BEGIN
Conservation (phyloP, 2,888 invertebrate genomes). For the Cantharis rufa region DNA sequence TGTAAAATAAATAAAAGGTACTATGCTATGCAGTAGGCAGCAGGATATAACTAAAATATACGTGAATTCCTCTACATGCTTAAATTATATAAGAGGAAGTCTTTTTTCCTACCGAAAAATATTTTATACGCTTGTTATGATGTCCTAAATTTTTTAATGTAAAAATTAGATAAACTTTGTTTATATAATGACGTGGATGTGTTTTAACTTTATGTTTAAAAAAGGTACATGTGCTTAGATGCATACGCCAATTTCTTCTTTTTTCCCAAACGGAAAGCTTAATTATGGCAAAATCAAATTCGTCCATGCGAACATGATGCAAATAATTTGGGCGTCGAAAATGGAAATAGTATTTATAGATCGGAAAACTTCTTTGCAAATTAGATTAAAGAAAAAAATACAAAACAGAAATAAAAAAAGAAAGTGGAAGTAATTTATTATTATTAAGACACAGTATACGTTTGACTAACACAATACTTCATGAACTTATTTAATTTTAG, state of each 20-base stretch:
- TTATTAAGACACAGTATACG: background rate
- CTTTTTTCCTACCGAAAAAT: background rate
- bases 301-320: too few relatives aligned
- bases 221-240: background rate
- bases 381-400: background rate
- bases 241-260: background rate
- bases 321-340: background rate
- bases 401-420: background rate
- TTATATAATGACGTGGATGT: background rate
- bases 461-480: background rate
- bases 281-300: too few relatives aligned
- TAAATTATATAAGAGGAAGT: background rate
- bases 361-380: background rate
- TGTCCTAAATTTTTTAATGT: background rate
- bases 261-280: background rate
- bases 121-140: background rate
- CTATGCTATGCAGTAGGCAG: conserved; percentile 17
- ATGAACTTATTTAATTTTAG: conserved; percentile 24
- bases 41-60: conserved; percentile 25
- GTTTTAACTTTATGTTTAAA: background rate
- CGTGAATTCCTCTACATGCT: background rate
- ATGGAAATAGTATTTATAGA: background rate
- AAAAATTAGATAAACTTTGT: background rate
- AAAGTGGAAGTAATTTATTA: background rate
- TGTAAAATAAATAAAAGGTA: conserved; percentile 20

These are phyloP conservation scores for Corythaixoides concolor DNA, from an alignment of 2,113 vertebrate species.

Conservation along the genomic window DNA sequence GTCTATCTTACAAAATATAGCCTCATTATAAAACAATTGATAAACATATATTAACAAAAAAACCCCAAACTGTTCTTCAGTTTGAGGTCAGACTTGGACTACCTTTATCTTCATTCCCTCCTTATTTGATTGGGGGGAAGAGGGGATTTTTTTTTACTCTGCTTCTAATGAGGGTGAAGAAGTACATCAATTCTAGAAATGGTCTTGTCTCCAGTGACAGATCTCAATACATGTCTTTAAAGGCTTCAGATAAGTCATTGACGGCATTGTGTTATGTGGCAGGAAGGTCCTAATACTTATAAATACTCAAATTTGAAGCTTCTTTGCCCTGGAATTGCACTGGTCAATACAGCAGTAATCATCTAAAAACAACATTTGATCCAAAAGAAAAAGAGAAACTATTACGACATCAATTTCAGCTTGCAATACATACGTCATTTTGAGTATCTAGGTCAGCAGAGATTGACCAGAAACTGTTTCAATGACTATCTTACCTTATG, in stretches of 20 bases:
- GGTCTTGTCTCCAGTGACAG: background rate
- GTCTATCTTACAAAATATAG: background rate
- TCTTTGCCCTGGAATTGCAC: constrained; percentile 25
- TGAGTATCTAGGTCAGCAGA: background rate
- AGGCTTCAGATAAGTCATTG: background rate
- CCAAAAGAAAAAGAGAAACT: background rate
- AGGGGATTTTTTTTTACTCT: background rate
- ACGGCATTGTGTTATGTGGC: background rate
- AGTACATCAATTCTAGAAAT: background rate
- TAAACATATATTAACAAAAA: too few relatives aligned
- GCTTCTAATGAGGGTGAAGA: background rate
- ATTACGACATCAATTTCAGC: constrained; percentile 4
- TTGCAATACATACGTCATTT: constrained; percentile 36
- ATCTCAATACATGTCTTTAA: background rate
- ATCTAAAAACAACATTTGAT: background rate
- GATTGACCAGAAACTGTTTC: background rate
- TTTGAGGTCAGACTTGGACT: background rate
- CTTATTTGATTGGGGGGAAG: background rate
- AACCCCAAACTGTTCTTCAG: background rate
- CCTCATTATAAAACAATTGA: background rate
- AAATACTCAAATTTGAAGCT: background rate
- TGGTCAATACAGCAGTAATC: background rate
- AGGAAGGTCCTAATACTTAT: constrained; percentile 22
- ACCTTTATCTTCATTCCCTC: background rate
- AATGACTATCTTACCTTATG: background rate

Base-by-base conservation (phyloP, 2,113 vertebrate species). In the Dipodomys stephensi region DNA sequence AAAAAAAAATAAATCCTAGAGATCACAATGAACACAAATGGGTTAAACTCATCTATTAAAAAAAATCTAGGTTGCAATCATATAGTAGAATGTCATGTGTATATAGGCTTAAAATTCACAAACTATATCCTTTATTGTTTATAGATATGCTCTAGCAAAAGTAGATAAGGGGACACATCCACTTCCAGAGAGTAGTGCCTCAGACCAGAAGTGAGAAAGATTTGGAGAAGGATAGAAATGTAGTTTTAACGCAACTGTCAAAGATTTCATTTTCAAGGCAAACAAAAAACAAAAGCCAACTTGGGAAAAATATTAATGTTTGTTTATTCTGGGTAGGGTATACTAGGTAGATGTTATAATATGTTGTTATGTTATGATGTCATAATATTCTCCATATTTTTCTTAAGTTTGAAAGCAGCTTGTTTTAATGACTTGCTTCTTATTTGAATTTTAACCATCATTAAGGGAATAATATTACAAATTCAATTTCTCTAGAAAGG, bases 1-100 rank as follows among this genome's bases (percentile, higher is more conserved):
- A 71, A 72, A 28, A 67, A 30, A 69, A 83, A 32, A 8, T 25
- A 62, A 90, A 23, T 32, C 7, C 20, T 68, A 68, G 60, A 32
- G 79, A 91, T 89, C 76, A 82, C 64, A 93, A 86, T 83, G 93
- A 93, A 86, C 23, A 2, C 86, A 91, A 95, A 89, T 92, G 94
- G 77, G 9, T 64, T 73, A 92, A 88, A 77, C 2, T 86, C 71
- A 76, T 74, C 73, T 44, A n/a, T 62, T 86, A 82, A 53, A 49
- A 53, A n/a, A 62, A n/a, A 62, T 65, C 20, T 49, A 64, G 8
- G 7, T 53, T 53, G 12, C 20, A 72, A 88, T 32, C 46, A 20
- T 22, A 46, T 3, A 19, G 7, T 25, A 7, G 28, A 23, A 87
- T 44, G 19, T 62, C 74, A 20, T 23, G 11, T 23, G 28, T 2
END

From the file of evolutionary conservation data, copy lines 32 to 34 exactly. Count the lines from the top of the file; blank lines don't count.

- TGAGTATCTAGGTCAGCAGA: background rate
- AGGCTTCAGATAAGTCATTG: background rate
- CCAAAAGAAAAAGAGAAACT: background rate